Posted by: Josh Lehner | June 18, 2013

Housing Outlook

Back in late May I was fortunate enough to part of the Southern Oregon Economic Summit in Medford which was a joint venture by the Home Builders Association of Jackson County and the Rogue Valley Association of Realtors. Given the severity of the economic (and housing) cycle in Southern Oregon in the past decade coupled with the recent improvements, it made for a great time to hold the event. That, plus the big draw of the summit was that they were able to get both Lawrence Yun, Chief Economist for the National Association of Realtors and David Crowe, Chief Economist for the National Association of Home Builders. Plus me. It was a very informative session and I wanted to share both some highlights from the two presentations and copies of their slides for those of you interested in browsing a great treasure trove of facts and figures.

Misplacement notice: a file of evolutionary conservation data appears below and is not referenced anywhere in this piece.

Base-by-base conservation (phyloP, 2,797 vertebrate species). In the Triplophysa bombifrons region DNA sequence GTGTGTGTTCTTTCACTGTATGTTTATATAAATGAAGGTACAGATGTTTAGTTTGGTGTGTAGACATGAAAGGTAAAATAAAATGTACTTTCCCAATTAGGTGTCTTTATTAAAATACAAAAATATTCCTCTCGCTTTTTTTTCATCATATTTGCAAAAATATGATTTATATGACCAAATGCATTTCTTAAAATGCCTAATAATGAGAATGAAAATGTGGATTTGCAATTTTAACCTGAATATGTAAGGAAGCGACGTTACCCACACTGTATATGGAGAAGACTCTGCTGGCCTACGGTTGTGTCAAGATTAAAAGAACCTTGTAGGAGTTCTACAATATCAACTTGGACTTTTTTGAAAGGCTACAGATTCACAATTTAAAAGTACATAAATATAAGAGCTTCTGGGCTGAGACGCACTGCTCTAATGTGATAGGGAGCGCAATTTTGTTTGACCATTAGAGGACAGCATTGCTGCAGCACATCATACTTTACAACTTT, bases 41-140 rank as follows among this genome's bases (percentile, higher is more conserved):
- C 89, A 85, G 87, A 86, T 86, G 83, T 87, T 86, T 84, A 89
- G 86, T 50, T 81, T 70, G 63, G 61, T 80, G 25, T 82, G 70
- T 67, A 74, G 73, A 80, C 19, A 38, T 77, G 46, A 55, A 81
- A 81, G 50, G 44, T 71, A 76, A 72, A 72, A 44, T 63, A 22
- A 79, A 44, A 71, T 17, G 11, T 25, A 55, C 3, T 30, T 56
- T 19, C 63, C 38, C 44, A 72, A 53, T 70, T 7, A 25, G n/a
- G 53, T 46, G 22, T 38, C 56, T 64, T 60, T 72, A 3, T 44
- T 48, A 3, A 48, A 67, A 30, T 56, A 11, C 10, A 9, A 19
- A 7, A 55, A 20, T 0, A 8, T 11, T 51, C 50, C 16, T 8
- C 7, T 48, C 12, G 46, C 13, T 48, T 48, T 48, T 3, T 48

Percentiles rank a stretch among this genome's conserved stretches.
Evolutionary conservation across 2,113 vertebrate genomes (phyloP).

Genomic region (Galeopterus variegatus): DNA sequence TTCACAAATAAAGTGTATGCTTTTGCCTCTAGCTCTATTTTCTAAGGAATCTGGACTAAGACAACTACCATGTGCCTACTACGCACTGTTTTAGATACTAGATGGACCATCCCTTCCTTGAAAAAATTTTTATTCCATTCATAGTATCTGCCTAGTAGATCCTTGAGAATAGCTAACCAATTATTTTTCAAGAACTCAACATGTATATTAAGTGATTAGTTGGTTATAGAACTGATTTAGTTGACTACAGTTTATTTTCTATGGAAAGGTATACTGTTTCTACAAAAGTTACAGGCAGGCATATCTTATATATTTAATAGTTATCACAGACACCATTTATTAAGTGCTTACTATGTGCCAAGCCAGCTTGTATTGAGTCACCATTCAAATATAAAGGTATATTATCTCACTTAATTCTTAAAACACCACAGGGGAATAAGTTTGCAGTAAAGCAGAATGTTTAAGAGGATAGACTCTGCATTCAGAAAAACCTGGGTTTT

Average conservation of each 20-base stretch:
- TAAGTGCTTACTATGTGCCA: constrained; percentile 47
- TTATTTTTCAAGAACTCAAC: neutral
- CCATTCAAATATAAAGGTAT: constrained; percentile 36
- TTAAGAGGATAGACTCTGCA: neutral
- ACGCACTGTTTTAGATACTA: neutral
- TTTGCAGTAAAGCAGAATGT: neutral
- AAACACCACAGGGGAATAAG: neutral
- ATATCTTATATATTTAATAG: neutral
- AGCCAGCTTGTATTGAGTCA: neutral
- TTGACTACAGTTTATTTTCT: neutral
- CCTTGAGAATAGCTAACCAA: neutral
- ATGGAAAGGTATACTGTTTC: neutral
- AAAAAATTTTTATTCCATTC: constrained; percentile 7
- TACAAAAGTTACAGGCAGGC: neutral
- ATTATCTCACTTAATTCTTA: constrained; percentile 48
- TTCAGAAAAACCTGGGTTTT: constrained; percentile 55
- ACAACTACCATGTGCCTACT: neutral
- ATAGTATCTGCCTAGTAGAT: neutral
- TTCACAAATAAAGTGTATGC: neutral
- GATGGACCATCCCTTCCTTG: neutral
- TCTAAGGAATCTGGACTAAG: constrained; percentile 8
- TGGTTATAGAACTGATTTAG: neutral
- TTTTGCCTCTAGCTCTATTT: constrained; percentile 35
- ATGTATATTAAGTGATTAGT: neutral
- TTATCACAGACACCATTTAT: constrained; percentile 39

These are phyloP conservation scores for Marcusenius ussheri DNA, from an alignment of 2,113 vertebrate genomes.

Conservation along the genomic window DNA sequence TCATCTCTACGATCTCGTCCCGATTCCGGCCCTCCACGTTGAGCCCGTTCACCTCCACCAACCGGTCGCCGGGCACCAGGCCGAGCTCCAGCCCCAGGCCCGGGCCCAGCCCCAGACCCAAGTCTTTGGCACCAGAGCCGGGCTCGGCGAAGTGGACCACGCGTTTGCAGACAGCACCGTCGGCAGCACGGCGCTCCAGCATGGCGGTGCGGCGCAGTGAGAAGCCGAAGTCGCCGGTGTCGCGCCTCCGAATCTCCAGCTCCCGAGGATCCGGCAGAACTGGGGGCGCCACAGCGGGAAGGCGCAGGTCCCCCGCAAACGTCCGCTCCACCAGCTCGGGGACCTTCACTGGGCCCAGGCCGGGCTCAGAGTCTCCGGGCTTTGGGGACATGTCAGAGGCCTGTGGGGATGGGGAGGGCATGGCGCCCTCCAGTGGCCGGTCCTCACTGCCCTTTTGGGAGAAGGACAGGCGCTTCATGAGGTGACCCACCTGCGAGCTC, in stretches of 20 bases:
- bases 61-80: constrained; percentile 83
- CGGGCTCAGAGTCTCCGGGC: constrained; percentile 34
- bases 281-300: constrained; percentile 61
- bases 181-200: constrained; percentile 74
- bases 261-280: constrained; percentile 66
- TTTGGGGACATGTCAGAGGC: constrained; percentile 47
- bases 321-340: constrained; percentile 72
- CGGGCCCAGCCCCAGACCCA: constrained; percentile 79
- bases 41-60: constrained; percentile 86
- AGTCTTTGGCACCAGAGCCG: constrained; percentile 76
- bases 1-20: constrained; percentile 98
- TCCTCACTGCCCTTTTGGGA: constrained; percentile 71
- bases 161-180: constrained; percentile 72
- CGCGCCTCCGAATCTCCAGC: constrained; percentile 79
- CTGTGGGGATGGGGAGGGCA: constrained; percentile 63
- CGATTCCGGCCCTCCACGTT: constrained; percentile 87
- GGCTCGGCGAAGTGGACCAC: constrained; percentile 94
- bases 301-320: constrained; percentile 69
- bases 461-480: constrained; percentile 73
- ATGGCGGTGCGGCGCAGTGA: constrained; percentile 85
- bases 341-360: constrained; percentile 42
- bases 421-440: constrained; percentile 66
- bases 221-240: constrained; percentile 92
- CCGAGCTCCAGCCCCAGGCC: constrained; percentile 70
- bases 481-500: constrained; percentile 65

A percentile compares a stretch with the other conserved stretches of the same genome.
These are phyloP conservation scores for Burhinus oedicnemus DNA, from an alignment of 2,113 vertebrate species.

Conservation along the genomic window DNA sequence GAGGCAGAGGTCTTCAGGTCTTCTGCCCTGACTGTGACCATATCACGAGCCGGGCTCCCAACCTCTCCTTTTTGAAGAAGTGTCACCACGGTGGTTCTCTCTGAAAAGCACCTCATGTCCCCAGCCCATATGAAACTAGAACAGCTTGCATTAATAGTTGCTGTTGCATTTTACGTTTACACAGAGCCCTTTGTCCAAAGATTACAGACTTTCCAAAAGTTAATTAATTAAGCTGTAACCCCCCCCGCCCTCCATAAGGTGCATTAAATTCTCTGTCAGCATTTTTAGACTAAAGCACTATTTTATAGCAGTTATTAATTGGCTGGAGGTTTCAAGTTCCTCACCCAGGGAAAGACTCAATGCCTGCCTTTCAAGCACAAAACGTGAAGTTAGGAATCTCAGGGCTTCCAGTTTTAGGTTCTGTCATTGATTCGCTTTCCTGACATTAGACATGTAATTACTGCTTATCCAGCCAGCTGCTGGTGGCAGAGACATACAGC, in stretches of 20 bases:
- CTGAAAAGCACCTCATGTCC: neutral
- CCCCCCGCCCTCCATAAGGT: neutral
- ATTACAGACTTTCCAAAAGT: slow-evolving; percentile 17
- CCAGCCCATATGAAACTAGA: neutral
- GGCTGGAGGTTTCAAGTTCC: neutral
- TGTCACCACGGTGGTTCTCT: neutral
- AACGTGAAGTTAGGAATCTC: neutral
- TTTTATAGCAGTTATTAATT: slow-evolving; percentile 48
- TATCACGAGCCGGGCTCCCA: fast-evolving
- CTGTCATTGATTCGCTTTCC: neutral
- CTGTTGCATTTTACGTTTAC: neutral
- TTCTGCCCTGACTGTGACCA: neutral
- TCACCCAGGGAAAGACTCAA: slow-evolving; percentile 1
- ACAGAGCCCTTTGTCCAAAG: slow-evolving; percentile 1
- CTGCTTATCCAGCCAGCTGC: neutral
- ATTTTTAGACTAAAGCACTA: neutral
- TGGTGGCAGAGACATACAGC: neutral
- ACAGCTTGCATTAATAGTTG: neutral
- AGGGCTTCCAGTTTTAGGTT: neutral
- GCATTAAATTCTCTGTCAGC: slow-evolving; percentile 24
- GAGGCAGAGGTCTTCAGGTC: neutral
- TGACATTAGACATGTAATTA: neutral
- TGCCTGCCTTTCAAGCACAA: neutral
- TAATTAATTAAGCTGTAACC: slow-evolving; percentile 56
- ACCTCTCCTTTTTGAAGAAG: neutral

National Association of Realtors: NAR – Lawrence Yun                                       National Association of Home Builders: NAHB – Davide Crowe

The housing recovery continues, even with the most recent hiccup in housing starts in April in the US, as prices are rising, shadow inventory is being worked down and the demand for housing is increasing. New residential investment has been growing about 5.5 times as fast as the overall economy over the past two years and even more so in recent quarters. Part of the recovery is due to the pickup in household formation. After falling considerably during the Great Recession (as people and families doubled up in homes to save money and young adults did not move away from home), the growth in new households has improved yet there remains quite a bit of room for further gains. As the economy continues to improve – more income and jobs – along with a growing population, the demand for housing will continue to strengthen as well.